By David Tuller, DrPH.
I’ll be in Bristol later this week for the CFS/ME Research Collaborative’s annual conference. I was not welcome last year, since I was at that point engaged in harshly criticizing the organization for its unwillingness to acknowledge that its deputy chair had falsely accused me of libel. This year, things have changed and both the chair and the new deputy chair have graciously welcomed me.
In any event, given the proximity of the conference to the University of Bristol, it seemed like a good time to take another look at some of the problematic research conducted on children at that august institution. In my past scrutiny of this work, I have focused on a school absence study, a study of the Lightning Process, the ongoing study of online CBT called FITNET-NHS, and various prevalence studies—all of them deeply flawed.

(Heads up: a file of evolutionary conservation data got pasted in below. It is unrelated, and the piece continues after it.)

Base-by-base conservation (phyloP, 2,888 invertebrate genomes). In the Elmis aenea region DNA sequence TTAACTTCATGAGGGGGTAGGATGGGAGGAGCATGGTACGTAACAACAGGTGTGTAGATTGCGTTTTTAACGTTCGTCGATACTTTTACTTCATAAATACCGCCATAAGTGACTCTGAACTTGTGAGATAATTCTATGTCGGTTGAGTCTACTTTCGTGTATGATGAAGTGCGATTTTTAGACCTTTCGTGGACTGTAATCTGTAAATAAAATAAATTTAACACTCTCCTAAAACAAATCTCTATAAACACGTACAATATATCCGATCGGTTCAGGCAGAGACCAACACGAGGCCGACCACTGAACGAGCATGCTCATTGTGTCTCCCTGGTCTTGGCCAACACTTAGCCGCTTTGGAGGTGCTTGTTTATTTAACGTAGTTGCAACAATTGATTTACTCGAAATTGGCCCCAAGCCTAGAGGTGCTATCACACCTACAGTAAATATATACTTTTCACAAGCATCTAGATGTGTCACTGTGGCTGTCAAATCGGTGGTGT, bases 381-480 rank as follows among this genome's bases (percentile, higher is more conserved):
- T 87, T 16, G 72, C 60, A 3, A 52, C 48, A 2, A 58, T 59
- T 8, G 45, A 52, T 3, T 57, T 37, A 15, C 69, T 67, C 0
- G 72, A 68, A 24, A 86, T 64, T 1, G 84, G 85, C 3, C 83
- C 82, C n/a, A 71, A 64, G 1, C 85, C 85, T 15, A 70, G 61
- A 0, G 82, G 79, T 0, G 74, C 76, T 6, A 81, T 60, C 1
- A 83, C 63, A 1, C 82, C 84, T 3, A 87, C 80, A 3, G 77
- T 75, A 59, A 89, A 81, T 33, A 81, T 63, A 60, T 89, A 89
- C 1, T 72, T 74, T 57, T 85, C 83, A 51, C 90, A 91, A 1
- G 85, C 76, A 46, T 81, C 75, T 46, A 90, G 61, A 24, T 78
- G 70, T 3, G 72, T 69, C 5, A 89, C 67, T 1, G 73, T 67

I haven’t paid much or any attention to the ongoing MAGENTA trial. (Full name: Managed Activity Graded Exercise in Teenagers and Pre-Adolescents). But commenters on the Science for ME forum have recently noted that the MAGENTA investigators had folded a feasibility trial into the full trial—a similar strategy to that pursued by the investigators of the Lightning Process study. This prompted me to take a look.
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